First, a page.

Nobody Wins

Seemingly put together entirely with first takes, Kill Zone’s dreadful, clumsy action doesn’t help this low budget, post-Vietnam anxiety action flick. Borrowing liberally from Rambo: First Blood (even the music compositions), Kill Zone isn’t without heart so much as funding.

Not entirely wasted, Kill Zone does build a (slightly) convincing bond between its two heroes, projecting the camaraderie found in battle. Mitchell (Ted Prior) stands by his friend Jason (Fritz Matthews) as he suffers a psychotic break, believing himself back in Vietnam after a rather bizarre, torturous training regimen.

At Kill Zone’s heart is an aggressive anti-authority streak, and the script uses that to build its villain

At Kill Zone’s heart is an aggressive anti-authority streak, and the script uses that to build its villain, Colonel Crawford (David Campbell). Equally psychotic, Crawford kills to hide the evidence of his “training” method, although how this was ever government funded isn’t clear. Crawford starves and deprives his men of basic necessities under the delusion of preparing them to be POWs. It’s absurd, but the unknown isolated location (Los Angeles, if the shooting location counts) allows leeway in the budget. Kill Zone mostly takes place in empty forested areas.

While Kill Zone succeeds – albeit in a ridiculous, decidedly ‘80s way – in depicting a soldier’s willingness to never leave someone behind, it’s a dreadful bore. Much of the budget appears to go to the action’s finale, a helicopter chase that’s so haphazardly edited to hide seams as to be impossible to follow; it’s random footage stitched together without any continuity to build drama.

Dismal bit parts, especially two tourists (writer Jack Marino plays the husband), crush any credibility established in the opening act. Kill Zone more than borrows from First Blood, but outright takes ideas, including the forest traps that pierce multiple foes. The rest plays like a slasher movie wherein the killer serves as a hero rather than a villain. Attempts to legitimize PTSD and its role in military life deserve credit, although Kill Zone isn’t anything more than hollow exploitation for the (then) thriving video store market.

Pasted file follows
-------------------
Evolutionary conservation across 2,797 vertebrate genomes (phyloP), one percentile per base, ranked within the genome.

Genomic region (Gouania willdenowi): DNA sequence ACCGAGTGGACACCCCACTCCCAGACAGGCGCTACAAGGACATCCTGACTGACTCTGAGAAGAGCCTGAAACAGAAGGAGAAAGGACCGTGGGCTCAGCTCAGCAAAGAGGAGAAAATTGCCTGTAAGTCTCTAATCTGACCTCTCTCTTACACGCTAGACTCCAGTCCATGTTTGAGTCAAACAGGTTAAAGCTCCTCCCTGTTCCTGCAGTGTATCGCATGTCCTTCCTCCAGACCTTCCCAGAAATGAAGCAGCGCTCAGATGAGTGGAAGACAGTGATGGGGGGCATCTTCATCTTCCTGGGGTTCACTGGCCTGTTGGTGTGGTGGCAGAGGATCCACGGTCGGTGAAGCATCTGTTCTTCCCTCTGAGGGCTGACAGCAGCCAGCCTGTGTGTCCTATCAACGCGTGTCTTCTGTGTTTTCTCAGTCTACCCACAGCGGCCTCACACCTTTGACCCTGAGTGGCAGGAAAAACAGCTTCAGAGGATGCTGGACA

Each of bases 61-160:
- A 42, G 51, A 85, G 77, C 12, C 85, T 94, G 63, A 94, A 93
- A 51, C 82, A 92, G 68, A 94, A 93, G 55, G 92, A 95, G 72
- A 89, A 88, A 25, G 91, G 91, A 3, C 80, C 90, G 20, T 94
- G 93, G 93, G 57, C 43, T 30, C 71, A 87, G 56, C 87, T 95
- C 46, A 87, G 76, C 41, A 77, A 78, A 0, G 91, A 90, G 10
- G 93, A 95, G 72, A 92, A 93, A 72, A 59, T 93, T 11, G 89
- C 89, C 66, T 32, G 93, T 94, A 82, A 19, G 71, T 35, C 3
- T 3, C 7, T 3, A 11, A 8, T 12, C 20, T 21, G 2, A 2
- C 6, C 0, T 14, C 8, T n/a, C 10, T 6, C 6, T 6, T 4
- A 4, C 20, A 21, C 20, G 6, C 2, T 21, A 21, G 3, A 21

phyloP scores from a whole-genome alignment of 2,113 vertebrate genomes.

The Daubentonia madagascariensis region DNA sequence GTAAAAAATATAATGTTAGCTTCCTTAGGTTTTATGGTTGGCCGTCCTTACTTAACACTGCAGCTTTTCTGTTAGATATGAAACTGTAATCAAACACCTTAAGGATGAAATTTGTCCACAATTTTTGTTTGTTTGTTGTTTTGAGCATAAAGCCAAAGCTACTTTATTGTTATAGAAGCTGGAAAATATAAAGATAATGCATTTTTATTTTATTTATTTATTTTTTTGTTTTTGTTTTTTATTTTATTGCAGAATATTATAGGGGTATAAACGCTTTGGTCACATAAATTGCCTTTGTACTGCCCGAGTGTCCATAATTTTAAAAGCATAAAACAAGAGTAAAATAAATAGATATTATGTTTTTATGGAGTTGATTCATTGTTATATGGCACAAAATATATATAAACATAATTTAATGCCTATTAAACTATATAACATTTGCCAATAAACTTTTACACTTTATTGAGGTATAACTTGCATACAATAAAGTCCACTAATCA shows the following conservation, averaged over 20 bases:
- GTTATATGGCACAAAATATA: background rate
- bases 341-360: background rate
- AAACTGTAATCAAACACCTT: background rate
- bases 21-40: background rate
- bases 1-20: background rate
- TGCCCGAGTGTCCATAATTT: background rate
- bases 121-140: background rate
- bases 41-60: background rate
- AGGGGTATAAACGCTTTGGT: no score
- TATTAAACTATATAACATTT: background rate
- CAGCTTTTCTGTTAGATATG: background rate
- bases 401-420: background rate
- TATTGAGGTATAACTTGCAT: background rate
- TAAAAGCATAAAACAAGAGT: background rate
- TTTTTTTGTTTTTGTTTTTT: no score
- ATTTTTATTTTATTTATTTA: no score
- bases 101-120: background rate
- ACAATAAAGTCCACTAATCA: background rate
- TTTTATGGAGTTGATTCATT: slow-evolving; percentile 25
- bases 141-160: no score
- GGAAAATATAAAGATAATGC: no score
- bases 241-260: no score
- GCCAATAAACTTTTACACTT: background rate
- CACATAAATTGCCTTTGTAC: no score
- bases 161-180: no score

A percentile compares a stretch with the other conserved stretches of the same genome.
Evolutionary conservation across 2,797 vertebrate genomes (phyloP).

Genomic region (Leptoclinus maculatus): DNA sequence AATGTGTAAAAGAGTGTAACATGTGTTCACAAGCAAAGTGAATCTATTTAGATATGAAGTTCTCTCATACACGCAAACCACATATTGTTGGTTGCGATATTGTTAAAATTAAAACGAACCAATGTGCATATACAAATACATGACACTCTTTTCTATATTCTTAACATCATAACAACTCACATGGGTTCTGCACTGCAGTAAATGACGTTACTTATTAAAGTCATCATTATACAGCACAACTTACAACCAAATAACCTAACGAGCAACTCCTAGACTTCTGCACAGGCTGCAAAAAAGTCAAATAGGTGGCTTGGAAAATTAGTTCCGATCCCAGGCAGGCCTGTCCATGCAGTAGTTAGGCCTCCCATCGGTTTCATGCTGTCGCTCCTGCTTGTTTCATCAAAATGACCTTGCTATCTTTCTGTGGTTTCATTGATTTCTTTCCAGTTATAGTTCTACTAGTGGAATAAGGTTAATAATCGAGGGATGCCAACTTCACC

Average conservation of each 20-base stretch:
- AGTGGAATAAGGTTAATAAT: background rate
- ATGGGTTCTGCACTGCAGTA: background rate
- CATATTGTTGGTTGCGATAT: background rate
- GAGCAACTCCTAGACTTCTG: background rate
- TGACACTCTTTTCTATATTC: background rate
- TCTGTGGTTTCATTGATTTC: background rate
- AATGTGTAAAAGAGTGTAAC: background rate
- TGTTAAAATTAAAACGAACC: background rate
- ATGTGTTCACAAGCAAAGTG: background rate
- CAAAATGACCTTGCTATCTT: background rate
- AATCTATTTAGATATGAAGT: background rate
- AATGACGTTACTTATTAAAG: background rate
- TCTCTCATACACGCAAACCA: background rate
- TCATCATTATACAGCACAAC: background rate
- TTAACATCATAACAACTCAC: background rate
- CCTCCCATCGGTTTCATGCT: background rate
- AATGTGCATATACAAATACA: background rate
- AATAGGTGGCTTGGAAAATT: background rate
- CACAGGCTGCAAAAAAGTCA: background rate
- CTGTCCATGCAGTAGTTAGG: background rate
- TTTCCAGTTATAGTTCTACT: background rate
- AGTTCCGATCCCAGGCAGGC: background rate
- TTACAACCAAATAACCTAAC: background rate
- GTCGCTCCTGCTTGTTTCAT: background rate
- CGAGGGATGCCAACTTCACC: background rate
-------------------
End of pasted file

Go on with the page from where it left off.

From the scratch-and-dent corner of the vault, the print used shows definite wear. Scratches, dirt, and flicker hamper the proceedings throughout, but to varying degrees. Generally, it’s acceptable and unobtrusive. Preserved grain maintains texture from a rudimentary source that’s rarely high on definition or sharpness at the source. Clean encoding doesn’t diminish things further.

Bland color reproduction minimizes the jungle greenery, and flesh tones wander. Kill Zone’s faded print shows its age, if to no surprise; it’s doubtful Kill Zone was well preserved, and already looked low-budget to begin with. Contrast fares better than almost non-existent black levels, although the brightness isn’t special either.


A mess from the outset, the excessive popping on the soundtrack joins brief dropouts on the PCM track. Static varies, from severe to unnoticeable. This, joined to the dull fidelity thanks to the rotting treble doesn’t help. Volume fluctuates, sometimes leaving some quieter lines unintelligible.


Producer/co-writer Jack Marino pairs with host Heath Holland on a commentary track that’s also an optional video commentary. Marino returns for a 36-minute interview, along with producer Steve Latshaw. MVD includes the original VHS version too (why not?), then trailers.

Full disclosure: This Blu-ray was provided to us for review. This has not affected the editorial process. For information on how we handle review material, please visit our about us page to learn more.

Kill Zone
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A bizarre take on the post-Vietnam genre, Kill Zone echoes Rambo, but on the slimmest budget.

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The following six screen shots serve as samples for our subscription-exclusive set of 30 full resolution, uncompressed HD screen shots grabbed directly from the Blu-ray:

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